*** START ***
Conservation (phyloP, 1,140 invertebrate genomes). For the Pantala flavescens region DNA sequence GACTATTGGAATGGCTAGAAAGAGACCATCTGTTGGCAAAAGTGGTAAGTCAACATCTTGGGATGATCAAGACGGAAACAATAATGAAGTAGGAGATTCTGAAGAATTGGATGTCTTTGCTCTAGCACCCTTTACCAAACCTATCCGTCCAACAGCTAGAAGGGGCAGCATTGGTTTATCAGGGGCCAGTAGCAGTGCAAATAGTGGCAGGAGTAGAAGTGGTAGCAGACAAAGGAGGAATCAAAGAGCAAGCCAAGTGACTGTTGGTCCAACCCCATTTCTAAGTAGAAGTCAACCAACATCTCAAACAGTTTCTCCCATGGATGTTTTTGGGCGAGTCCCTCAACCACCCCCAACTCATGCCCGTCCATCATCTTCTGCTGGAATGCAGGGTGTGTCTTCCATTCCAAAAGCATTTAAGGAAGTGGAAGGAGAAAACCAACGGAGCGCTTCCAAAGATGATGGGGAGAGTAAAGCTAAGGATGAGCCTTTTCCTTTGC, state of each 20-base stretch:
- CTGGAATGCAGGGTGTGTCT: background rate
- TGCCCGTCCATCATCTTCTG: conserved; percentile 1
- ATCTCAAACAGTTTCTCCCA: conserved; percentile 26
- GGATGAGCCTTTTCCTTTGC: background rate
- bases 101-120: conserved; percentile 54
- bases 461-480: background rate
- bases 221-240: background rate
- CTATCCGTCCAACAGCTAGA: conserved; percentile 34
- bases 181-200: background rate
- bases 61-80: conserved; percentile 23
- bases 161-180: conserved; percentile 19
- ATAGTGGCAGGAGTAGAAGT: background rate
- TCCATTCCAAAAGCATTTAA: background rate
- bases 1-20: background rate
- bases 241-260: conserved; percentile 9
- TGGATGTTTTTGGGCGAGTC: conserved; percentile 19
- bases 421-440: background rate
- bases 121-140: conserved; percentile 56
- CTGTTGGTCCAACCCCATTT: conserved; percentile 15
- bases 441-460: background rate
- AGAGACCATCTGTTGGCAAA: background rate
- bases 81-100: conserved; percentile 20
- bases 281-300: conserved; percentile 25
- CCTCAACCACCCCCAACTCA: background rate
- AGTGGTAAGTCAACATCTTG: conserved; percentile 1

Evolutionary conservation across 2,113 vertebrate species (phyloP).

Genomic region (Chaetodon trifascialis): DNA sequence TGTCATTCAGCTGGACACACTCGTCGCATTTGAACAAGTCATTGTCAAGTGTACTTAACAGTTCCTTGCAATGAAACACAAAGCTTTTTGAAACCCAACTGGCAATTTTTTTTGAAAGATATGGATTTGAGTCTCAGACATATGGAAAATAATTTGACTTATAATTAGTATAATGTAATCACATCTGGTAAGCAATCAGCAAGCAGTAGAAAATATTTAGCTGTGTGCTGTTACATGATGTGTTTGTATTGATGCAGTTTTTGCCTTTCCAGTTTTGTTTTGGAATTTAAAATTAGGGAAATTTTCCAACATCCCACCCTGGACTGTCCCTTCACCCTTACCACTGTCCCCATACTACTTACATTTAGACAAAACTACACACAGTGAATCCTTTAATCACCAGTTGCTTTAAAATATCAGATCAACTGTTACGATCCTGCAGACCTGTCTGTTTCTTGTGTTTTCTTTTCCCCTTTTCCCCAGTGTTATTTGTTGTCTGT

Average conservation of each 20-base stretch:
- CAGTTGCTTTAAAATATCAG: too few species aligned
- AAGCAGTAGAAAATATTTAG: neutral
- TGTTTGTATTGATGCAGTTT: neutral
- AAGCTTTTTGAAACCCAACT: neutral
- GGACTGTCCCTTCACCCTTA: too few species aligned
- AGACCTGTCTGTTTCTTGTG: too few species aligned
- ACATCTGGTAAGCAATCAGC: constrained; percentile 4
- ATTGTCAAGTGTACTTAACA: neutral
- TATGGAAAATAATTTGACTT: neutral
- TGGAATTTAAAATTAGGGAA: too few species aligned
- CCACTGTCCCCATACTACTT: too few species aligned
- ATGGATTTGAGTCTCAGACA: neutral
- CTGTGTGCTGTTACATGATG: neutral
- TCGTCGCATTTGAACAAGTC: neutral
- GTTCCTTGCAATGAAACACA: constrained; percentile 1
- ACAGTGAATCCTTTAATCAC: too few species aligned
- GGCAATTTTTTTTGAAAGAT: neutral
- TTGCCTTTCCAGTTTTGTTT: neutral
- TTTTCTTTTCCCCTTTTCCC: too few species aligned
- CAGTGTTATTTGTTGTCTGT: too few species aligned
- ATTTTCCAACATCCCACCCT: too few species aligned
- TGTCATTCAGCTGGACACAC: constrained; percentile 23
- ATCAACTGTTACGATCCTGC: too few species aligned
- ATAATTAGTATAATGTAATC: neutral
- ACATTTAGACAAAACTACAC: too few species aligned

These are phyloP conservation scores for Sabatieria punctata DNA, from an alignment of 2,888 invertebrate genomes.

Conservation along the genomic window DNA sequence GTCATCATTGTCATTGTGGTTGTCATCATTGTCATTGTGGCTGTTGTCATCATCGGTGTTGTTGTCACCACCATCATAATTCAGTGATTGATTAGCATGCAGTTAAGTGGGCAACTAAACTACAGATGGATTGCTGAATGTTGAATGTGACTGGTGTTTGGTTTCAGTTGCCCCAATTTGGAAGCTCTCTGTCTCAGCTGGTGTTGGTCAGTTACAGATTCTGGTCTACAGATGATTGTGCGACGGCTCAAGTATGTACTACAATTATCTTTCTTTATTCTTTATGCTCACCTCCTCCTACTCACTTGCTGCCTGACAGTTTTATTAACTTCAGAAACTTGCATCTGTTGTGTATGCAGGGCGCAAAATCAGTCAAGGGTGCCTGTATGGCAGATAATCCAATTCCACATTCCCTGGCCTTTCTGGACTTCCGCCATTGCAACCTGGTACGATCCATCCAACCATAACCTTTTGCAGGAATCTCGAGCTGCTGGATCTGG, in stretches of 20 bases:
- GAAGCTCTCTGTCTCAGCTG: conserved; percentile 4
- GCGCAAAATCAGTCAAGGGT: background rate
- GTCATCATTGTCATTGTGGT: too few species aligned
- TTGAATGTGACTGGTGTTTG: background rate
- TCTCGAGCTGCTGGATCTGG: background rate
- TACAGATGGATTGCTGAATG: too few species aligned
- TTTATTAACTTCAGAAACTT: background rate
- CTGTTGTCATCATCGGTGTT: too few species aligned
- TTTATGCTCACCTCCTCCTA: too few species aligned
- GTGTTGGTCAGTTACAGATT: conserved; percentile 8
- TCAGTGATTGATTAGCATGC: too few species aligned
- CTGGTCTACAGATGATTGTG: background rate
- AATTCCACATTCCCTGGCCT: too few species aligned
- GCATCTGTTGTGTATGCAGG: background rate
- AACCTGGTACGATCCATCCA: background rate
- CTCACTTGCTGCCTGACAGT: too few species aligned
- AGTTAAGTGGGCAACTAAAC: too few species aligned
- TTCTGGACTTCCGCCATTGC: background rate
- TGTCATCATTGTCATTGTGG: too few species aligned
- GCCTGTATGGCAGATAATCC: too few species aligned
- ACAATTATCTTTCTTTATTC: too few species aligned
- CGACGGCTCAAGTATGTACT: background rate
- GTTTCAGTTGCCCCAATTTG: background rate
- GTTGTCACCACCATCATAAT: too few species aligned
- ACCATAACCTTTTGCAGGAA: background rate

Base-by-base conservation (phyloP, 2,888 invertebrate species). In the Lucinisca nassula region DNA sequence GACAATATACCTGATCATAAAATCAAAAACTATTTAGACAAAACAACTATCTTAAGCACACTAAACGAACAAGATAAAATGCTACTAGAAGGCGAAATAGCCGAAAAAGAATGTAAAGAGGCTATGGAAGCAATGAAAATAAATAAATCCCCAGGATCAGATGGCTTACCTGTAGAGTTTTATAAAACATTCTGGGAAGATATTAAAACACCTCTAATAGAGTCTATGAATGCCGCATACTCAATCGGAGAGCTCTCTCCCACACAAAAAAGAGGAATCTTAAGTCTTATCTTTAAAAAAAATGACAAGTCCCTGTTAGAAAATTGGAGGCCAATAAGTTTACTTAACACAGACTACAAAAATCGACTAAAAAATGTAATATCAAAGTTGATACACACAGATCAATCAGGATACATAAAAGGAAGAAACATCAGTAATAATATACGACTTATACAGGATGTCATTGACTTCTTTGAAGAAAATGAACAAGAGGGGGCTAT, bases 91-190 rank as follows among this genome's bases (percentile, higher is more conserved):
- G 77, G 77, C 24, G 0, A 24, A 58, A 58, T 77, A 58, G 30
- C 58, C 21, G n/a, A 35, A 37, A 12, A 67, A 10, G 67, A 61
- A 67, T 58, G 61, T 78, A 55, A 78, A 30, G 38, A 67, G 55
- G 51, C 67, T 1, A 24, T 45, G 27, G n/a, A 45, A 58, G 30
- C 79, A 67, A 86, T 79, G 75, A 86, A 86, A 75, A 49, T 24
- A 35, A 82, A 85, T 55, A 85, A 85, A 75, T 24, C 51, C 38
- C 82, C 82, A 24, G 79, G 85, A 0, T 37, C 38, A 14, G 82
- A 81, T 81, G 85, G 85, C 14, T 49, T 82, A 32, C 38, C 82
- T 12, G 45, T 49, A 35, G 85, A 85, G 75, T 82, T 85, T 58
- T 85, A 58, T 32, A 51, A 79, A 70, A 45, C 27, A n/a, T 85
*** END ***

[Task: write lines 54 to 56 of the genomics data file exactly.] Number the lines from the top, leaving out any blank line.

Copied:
- ACATTTAGACAAAACTACAC: too few species aligned

These are phyloP conservation scores for Sabatieria punctata DNA, from an alignment of 2,888 invertebrate genomes.

Conservation along the genomic window DNA sequence GTCATCATTGTCATTGTGGTTGTCATCATTGTCATTGTGGCTGTTGTCATCATCGGTGTTGTTGTCACCACCATCATAATTCAGTGATTGATTAGCATGCAGTTAAGTGGGCAACTAAACTACAGATGGATTGCTGAATGTTGAATGTGACTGGTGTTTGGTTTCAGTTGCCCCAATTTGGAAGCTCTCTGTCTCAGCTGGTGTTGGTCAGTTACAGATTCTGGTCTACAGATGATTGTGCGACGGCTCAAGTATGTACTACAATTATCTTTCTTTATTCTTTATGCTCACCTCCTCCTACTCACTTGCTGCCTGACAGTTTTATTAACTTCAGAAACTTGCATCTGTTGTGTATGCAGGGCGCAAAATCAGTCAAGGGTGCCTGTATGGCAGATAATCCAATTCCACATTCCCTGGCCTTTCTGGACTTCCGCCATTGCAACCTGGTACGATCCATCCAACCATAACCTTTTGCAGGAATCTCGAGCTGCTGGATCTGG, in stretches of 20 bases: